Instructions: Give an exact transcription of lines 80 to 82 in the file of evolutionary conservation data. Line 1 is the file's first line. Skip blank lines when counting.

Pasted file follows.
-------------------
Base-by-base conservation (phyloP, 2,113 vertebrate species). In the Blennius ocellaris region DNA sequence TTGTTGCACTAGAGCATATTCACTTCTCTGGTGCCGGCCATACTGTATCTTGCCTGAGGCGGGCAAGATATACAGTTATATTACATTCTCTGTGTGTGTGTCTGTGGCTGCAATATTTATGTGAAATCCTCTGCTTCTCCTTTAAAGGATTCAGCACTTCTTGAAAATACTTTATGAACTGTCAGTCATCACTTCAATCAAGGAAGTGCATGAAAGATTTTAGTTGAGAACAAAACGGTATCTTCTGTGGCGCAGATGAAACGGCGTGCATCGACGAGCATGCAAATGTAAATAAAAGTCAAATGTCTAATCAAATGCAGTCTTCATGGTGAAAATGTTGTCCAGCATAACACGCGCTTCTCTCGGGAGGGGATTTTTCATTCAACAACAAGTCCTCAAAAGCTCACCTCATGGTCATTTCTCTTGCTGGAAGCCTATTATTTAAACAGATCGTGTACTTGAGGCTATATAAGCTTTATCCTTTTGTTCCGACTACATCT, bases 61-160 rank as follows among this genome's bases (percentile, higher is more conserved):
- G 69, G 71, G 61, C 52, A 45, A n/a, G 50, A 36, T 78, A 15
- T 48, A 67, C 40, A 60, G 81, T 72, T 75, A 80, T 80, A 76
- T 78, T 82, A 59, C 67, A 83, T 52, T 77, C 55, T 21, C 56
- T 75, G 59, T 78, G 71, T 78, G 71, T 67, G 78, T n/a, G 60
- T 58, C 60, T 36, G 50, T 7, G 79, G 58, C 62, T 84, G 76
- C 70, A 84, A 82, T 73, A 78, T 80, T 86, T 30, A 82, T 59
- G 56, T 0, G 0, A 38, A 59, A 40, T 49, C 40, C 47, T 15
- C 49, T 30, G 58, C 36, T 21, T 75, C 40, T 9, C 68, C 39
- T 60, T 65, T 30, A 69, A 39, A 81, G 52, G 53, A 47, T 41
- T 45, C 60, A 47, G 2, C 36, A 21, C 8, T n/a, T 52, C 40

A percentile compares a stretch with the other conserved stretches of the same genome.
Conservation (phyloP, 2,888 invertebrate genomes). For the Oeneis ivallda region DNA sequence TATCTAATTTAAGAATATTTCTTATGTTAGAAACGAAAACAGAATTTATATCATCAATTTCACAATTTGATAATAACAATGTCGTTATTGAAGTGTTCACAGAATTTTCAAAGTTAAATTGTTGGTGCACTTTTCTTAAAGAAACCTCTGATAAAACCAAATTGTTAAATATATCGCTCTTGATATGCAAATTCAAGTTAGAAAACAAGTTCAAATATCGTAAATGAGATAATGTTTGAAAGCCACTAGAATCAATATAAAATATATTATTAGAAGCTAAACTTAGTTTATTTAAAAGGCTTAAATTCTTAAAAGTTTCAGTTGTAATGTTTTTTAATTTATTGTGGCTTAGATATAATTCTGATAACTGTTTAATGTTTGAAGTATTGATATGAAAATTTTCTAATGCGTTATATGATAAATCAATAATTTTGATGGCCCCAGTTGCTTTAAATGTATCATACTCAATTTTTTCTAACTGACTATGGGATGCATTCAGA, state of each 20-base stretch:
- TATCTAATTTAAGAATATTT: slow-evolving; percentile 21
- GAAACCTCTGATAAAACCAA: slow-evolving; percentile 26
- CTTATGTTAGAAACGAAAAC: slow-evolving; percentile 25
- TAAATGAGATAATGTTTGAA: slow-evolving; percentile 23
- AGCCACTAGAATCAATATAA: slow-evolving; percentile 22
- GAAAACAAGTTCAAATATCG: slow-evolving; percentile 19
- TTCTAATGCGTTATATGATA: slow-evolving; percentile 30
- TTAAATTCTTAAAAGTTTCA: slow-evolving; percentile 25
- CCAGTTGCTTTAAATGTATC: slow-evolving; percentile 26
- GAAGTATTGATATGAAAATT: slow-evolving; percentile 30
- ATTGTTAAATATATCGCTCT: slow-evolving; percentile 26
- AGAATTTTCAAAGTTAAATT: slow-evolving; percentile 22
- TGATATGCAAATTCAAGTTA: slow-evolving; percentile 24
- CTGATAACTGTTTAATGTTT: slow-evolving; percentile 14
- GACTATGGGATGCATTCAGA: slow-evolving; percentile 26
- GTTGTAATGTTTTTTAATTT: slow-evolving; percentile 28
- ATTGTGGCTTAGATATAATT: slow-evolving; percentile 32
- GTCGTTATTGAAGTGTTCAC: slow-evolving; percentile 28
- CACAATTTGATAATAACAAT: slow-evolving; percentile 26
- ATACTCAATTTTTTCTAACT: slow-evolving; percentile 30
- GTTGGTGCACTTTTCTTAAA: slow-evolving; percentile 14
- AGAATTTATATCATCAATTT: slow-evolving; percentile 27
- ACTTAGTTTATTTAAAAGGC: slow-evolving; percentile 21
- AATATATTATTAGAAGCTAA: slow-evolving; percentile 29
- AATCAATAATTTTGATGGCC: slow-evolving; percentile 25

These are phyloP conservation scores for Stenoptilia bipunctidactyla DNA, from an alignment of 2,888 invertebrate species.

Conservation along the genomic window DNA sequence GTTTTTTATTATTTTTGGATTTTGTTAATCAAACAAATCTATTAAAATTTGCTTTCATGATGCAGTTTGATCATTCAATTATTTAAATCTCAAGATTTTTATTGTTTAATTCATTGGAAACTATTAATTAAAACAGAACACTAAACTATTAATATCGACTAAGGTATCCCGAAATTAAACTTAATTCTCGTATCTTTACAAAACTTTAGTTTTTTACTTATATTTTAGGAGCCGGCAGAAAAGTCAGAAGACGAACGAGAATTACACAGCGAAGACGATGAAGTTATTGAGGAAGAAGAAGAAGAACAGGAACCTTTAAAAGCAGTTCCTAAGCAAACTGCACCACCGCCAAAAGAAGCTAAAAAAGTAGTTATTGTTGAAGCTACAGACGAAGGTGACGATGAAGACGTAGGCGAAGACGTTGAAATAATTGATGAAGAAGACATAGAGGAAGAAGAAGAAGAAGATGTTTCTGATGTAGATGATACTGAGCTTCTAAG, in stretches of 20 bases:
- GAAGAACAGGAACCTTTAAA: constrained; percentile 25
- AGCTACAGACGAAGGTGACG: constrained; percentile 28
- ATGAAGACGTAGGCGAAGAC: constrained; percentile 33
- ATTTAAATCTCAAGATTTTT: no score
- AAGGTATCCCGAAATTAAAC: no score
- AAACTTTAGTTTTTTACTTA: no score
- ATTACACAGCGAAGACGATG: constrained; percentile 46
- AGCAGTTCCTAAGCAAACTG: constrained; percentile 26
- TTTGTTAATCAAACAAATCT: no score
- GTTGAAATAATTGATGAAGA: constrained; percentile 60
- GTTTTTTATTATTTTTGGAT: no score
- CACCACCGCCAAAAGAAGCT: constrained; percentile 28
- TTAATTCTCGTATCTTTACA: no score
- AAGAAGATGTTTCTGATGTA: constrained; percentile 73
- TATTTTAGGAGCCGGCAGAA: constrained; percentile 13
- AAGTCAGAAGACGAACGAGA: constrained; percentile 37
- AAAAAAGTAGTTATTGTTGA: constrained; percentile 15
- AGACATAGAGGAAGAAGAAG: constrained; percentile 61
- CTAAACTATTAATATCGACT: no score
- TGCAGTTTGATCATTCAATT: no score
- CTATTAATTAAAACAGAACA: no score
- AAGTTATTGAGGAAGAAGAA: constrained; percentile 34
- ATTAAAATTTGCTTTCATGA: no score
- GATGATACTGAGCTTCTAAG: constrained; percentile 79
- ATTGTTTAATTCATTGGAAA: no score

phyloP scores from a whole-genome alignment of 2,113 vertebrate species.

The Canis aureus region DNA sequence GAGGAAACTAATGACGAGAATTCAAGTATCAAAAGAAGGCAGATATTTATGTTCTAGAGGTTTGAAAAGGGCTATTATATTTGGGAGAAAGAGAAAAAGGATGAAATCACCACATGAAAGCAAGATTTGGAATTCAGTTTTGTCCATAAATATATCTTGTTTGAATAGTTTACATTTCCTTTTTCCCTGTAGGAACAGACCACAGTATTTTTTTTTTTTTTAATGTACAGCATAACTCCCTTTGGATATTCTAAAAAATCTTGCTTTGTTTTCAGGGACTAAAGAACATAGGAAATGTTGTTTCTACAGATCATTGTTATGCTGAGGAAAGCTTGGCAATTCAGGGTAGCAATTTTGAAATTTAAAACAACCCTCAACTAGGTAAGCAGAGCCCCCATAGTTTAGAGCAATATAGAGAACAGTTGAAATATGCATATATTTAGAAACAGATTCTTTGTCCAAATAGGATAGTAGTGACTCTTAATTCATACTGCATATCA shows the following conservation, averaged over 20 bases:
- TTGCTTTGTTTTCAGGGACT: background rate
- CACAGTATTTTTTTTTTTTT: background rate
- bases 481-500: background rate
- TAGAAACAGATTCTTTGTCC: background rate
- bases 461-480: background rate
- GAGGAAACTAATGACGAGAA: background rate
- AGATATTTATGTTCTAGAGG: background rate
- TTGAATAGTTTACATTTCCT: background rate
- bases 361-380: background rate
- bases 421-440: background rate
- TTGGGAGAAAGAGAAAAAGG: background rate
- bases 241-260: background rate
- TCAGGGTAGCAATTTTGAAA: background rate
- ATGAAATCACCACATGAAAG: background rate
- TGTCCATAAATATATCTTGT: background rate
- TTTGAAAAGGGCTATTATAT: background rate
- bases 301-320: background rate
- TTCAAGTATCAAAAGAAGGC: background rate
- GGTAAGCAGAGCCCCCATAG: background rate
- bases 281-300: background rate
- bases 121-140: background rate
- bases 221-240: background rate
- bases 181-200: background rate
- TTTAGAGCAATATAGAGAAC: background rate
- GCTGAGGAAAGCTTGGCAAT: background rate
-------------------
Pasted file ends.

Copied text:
- TCAGGGTAGCAATTTTGAAA: background rate
- ATGAAATCACCACATGAAAG: background rate
- TGTCCATAAATATATCTTGT: background rate